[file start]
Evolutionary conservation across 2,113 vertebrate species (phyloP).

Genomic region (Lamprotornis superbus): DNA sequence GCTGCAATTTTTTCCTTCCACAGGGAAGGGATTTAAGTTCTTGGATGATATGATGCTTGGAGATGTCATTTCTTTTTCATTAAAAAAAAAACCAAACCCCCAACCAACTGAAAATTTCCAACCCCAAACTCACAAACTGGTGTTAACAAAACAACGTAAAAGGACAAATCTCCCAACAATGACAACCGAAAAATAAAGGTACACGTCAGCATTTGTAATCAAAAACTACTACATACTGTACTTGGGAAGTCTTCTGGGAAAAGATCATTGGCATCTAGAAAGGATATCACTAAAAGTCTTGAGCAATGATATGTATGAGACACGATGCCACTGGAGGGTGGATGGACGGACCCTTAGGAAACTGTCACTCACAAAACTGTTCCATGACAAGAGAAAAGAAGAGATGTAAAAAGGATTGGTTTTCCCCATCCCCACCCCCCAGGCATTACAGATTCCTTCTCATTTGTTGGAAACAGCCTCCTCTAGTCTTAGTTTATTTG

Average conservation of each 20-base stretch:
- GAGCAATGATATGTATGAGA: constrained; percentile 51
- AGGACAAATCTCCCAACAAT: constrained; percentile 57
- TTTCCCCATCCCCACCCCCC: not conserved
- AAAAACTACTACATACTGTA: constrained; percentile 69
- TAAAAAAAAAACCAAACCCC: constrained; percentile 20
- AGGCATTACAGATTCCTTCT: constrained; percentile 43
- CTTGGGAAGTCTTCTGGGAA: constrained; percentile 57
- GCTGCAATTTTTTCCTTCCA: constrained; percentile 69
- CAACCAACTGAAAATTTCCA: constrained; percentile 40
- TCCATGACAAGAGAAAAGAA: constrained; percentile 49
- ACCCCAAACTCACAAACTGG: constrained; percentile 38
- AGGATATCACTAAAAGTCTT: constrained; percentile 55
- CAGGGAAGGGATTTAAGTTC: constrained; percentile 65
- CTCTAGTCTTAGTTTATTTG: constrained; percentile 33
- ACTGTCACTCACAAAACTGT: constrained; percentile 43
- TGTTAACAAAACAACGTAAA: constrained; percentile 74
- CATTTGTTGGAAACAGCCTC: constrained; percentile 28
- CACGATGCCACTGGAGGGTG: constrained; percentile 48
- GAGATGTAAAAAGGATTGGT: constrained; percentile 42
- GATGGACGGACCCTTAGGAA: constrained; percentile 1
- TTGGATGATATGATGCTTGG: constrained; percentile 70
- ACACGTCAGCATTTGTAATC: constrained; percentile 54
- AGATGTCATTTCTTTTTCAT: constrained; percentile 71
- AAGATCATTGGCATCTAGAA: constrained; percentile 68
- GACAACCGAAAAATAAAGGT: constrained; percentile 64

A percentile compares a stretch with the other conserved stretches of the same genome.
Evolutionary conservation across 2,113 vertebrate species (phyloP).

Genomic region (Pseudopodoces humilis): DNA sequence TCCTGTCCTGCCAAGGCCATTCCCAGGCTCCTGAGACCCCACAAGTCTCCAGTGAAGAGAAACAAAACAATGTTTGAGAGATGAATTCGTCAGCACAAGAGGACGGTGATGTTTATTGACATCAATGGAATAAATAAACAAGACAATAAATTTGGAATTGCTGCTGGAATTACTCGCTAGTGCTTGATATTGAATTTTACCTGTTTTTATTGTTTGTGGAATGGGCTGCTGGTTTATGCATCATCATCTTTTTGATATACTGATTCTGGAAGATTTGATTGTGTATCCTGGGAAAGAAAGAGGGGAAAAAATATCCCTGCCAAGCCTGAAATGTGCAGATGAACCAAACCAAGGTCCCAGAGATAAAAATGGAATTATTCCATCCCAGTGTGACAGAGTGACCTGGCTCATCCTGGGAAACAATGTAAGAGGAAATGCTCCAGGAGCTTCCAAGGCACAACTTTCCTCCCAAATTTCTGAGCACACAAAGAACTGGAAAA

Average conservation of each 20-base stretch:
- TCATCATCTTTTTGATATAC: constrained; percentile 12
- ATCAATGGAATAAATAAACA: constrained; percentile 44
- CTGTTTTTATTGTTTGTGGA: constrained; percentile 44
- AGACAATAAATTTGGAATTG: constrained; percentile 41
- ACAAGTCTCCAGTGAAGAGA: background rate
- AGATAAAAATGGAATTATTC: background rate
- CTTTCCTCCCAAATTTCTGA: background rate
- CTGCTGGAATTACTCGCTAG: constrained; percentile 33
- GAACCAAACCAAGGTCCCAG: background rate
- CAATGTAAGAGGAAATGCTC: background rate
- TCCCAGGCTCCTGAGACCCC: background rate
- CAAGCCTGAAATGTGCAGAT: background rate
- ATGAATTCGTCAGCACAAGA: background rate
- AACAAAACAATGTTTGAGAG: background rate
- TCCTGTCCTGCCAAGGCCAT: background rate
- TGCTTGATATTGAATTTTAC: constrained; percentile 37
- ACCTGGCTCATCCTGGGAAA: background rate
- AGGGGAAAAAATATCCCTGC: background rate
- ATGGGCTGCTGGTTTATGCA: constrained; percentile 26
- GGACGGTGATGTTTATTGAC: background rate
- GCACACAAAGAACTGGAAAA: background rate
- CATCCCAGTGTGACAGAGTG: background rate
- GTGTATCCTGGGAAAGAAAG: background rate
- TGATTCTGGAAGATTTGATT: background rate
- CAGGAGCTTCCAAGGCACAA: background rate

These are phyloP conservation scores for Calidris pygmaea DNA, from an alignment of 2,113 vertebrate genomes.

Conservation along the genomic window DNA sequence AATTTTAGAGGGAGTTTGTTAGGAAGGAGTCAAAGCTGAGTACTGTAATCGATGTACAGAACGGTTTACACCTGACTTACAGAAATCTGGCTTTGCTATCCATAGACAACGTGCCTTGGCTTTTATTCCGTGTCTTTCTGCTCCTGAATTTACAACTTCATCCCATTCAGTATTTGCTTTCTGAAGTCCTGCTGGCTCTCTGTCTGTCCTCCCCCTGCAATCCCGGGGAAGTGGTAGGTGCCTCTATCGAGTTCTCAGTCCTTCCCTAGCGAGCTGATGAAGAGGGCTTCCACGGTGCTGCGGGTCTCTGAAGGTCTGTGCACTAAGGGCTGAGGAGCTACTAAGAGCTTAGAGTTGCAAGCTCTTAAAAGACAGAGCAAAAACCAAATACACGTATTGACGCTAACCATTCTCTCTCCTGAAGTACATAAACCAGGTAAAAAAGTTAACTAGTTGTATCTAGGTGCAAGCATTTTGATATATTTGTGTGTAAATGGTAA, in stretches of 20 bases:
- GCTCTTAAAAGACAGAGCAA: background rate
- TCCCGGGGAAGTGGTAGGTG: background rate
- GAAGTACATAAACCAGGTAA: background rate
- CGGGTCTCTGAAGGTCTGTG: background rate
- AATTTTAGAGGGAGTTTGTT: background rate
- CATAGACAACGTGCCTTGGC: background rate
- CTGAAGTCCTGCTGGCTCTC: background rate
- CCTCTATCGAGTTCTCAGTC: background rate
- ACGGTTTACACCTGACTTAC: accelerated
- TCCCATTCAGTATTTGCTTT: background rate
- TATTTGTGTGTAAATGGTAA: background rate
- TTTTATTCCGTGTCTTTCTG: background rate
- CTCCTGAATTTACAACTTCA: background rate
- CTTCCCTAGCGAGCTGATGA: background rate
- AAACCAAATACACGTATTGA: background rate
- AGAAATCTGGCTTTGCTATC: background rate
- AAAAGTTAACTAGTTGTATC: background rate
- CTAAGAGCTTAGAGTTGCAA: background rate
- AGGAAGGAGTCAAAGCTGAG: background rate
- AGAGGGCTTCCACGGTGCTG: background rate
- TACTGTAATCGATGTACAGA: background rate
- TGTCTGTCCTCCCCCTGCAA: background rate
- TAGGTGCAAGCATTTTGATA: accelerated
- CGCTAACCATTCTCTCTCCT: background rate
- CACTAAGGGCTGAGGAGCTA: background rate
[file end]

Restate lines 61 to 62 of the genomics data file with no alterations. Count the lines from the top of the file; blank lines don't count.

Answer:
- TCCCGGGGAAGTGGTAGGTG: background rate
- GAAGTACATAAACCAGGTAA: background rate